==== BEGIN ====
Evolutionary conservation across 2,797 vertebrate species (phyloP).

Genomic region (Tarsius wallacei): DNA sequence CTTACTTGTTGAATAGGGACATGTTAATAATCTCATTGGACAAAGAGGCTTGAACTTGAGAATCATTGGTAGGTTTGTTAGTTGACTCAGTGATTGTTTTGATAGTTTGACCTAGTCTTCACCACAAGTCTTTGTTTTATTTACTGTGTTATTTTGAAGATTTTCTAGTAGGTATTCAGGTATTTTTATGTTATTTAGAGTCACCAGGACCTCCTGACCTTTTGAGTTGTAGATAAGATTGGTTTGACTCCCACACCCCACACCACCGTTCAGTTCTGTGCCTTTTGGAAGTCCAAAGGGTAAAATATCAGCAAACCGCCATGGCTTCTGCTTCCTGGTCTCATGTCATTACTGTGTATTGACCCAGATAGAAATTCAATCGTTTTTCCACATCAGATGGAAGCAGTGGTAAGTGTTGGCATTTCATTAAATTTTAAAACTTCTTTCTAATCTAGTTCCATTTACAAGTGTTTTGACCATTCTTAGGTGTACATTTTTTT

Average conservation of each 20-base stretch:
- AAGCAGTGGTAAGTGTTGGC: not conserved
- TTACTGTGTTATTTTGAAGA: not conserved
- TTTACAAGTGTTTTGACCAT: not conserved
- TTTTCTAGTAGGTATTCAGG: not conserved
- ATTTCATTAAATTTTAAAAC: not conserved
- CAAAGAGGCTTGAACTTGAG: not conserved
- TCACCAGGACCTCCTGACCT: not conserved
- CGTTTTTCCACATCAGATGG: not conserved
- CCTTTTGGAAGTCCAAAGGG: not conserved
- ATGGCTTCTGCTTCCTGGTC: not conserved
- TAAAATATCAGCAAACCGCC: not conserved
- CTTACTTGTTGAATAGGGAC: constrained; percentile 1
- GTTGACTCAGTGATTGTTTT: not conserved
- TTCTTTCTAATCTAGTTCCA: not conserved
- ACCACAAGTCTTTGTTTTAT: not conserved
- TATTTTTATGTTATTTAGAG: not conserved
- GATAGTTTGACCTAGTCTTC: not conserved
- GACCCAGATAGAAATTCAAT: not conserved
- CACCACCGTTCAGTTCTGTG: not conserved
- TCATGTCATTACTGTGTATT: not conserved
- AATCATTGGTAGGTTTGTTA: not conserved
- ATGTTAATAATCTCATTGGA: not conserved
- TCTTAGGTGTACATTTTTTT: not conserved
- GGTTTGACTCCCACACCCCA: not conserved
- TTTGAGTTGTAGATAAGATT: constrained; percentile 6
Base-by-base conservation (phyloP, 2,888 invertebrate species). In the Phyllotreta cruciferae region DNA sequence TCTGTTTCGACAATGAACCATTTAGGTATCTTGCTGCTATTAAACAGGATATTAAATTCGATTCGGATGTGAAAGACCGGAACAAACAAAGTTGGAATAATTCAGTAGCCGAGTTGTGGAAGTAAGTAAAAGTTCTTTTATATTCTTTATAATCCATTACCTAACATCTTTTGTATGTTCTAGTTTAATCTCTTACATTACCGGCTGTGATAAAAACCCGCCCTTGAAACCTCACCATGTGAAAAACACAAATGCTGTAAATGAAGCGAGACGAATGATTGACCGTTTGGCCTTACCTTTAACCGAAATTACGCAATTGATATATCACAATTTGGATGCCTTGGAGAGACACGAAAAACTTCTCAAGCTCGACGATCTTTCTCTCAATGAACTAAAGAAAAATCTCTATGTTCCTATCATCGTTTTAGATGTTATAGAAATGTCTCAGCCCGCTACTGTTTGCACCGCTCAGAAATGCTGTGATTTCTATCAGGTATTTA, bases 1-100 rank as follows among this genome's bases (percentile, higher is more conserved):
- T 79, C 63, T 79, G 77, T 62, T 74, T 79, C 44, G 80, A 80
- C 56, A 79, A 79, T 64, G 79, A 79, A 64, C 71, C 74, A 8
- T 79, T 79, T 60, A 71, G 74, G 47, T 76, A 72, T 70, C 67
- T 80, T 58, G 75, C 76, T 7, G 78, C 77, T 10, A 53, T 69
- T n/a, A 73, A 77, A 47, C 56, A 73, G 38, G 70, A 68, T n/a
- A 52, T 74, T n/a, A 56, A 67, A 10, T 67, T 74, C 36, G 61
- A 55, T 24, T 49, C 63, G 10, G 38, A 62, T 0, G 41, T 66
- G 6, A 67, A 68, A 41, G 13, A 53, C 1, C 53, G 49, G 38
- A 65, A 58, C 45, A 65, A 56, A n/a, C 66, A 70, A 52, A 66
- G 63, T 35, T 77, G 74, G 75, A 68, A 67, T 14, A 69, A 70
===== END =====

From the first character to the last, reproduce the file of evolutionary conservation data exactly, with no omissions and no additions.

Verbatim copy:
Evolutionary conservation across 2,797 vertebrate species (phyloP).

Genomic region (Tarsius wallacei): DNA sequence CTTACTTGTTGAATAGGGACATGTTAATAATCTCATTGGACAAAGAGGCTTGAACTTGAGAATCATTGGTAGGTTTGTTAGTTGACTCAGTGATTGTTTTGATAGTTTGACCTAGTCTTCACCACAAGTCTTTGTTTTATTTACTGTGTTATTTTGAAGATTTTCTAGTAGGTATTCAGGTATTTTTATGTTATTTAGAGTCACCAGGACCTCCTGACCTTTTGAGTTGTAGATAAGATTGGTTTGACTCCCACACCCCACACCACCGTTCAGTTCTGTGCCTTTTGGAAGTCCAAAGGGTAAAATATCAGCAAACCGCCATGGCTTCTGCTTCCTGGTCTCATGTCATTACTGTGTATTGACCCAGATAGAAATTCAATCGTTTTTCCACATCAGATGGAAGCAGTGGTAAGTGTTGGCATTTCATTAAATTTTAAAACTTCTTTCTAATCTAGTTCCATTTACAAGTGTTTTGACCATTCTTAGGTGTACATTTTTTT

Average conservation of each 20-base stretch:
- AAGCAGTGGTAAGTGTTGGC: not conserved
- TTACTGTGTTATTTTGAAGA: not conserved
- TTTACAAGTGTTTTGACCAT: not conserved
- TTTTCTAGTAGGTATTCAGG: not conserved
- ATTTCATTAAATTTTAAAAC: not conserved
- CAAAGAGGCTTGAACTTGAG: not conserved
- TCACCAGGACCTCCTGACCT: not conserved
- CGTTTTTCCACATCAGATGG: not conserved
- CCTTTTGGAAGTCCAAAGGG: not conserved
- ATGGCTTCTGCTTCCTGGTC: not conserved
- TAAAATATCAGCAAACCGCC: not conserved
- CTTACTTGTTGAATAGGGAC: constrained; percentile 1
- GTTGACTCAGTGATTGTTTT: not conserved
- TTCTTTCTAATCTAGTTCCA: not conserved
- ACCACAAGTCTTTGTTTTAT: not conserved
- TATTTTTATGTTATTTAGAG: not conserved
- GATAGTTTGACCTAGTCTTC: not conserved
- GACCCAGATAGAAATTCAAT: not conserved
- CACCACCGTTCAGTTCTGTG: not conserved
- TCATGTCATTACTGTGTATT: not conserved
- AATCATTGGTAGGTTTGTTA: not conserved
- ATGTTAATAATCTCATTGGA: not conserved
- TCTTAGGTGTACATTTTTTT: not conserved
- GGTTTGACTCCCACACCCCA: not conserved
- TTTGAGTTGTAGATAAGATT: constrained; percentile 6
Base-by-base conservation (phyloP, 2,888 invertebrate species). In the Phyllotreta cruciferae region DNA sequence TCTGTTTCGACAATGAACCATTTAGGTATCTTGCTGCTATTAAACAGGATATTAAATTCGATTCGGATGTGAAAGACCGGAACAAACAAAGTTGGAATAATTCAGTAGCCGAGTTGTGGAAGTAAGTAAAAGTTCTTTTATATTCTTTATAATCCATTACCTAACATCTTTTGTATGTTCTAGTTTAATCTCTTACATTACCGGCTGTGATAAAAACCCGCCCTTGAAACCTCACCATGTGAAAAACACAAATGCTGTAAATGAAGCGAGACGAATGATTGACCGTTTGGCCTTACCTTTAACCGAAATTACGCAATTGATATATCACAATTTGGATGCCTTGGAGAGACACGAAAAACTTCTCAAGCTCGACGATCTTTCTCTCAATGAACTAAAGAAAAATCTCTATGTTCCTATCATCGTTTTAGATGTTATAGAAATGTCTCAGCCCGCTACTGTTTGCACCGCTCAGAAATGCTGTGATTTCTATCAGGTATTTA, bases 1-100 rank as follows among this genome's bases (percentile, higher is more conserved):
- T 79, C 63, T 79, G 77, T 62, T 74, T 79, C 44, G 80, A 80
- C 56, A 79, A 79, T 64, G 79, A 79, A 64, C 71, C 74, A 8
- T 79, T 79, T 60, A 71, G 74, G 47, T 76, A 72, T 70, C 67
- T 80, T 58, G 75, C 76, T 7, G 78, C 77, T 10, A 53, T 69
- T n/a, A 73, A 77, A 47, C 56, A 73, G 38, G 70, A 68, T n/a
- A 52, T 74, T n/a, A 56, A 67, A 10, T 67, T 74, C 36, G 61
- A 55, T 24, T 49, C 63, G 10, G 38, A 62, T 0, G 41, T 66
- G 6, A 67, A 68, A 41, G 13, A 53, C 1, C 53, G 49, G 38
- A 65, A 58, C 45, A 65, A 56, A n/a, C 66, A 70, A 52, A 66
- G 63, T 35, T 77, G 74, G 75, A 68, A 67, T 14, A 69, A 70